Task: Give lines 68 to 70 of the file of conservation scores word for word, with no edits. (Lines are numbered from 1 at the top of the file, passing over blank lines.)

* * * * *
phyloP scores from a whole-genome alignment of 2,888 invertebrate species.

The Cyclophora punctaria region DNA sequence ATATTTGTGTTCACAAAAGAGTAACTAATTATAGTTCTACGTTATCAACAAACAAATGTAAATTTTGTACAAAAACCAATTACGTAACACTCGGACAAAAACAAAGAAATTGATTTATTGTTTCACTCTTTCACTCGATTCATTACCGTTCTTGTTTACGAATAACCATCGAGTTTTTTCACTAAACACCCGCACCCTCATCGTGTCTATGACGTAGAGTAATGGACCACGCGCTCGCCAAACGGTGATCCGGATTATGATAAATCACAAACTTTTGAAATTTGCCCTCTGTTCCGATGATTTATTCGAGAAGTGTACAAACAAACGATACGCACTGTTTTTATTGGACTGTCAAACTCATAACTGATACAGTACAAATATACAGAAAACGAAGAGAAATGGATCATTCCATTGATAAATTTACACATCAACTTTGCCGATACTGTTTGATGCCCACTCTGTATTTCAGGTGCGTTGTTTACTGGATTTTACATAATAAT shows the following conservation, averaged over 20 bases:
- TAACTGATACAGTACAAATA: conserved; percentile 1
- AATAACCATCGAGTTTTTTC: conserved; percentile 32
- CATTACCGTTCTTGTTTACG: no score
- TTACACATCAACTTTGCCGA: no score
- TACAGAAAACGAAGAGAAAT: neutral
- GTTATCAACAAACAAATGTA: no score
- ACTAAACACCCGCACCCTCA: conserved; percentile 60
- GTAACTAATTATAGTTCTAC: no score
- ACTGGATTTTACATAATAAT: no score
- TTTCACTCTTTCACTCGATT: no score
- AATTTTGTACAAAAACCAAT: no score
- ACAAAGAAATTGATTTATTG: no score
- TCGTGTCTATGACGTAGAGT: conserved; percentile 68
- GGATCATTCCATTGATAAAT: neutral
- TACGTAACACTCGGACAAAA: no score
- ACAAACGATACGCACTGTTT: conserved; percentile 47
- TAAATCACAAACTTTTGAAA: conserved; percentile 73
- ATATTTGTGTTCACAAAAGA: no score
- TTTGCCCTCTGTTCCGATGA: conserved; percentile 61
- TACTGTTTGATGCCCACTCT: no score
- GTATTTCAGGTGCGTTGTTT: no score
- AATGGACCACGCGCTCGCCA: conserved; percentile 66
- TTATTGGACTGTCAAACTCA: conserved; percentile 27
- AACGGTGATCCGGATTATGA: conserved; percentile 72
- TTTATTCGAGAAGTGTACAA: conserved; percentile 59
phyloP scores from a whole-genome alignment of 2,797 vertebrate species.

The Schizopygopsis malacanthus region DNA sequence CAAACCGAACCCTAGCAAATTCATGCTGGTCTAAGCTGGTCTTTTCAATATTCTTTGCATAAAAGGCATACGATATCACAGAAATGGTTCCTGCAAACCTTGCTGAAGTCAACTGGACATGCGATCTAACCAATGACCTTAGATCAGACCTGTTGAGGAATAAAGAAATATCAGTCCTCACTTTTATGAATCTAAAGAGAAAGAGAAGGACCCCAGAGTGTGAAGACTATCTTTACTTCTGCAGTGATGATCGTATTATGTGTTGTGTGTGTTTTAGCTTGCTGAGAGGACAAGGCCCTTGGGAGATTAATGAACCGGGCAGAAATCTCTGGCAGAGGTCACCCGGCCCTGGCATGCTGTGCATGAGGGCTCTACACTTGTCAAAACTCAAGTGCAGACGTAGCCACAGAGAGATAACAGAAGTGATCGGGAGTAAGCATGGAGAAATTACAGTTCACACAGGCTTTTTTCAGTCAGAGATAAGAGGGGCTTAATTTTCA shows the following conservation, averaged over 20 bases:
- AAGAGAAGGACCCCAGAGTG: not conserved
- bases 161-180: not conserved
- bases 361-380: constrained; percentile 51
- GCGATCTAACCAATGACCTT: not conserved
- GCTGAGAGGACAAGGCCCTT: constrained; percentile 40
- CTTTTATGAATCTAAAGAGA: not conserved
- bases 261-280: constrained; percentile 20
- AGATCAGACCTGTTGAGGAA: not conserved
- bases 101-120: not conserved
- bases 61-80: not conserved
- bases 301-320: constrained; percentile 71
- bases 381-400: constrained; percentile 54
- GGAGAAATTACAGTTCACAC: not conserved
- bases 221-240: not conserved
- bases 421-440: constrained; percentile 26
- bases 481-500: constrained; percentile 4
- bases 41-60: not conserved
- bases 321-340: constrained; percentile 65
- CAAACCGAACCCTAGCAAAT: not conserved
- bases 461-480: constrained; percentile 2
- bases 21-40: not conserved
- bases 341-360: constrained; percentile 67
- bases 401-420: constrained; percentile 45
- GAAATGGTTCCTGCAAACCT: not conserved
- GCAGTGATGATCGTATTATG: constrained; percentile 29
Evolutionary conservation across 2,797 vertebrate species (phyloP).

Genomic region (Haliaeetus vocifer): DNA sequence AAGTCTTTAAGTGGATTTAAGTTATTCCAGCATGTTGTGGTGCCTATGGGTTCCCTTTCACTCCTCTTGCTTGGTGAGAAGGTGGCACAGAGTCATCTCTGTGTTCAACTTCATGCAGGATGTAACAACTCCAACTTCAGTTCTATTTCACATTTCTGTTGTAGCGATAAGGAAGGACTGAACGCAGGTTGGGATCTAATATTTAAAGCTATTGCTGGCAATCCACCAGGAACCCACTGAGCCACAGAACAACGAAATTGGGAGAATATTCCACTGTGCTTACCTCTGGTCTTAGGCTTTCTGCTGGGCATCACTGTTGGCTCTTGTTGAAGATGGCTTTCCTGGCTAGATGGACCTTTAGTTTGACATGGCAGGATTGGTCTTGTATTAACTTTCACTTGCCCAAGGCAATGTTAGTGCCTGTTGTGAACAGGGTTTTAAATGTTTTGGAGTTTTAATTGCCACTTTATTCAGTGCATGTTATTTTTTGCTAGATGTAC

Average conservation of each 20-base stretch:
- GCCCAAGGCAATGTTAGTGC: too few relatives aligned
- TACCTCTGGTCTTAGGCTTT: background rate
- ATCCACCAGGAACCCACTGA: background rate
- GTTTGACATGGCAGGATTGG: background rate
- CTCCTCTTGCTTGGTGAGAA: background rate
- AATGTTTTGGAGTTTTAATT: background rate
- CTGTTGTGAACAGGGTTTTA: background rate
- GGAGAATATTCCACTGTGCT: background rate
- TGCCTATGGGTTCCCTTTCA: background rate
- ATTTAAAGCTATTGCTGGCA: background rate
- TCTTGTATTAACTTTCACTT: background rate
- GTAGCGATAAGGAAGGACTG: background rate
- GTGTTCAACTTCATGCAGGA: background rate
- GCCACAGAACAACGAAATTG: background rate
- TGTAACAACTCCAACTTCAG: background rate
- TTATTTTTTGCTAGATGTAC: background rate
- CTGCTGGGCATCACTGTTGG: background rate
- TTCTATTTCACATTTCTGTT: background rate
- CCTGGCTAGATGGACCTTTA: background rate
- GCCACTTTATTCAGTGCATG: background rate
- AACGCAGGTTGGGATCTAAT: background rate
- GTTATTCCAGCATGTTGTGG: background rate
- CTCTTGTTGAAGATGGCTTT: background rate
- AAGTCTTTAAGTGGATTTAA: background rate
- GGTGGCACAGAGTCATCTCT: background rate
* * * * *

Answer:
- TCTTGTATTAACTTTCACTT: background rate
- GTAGCGATAAGGAAGGACTG: background rate
- GTGTTCAACTTCATGCAGGA: background rate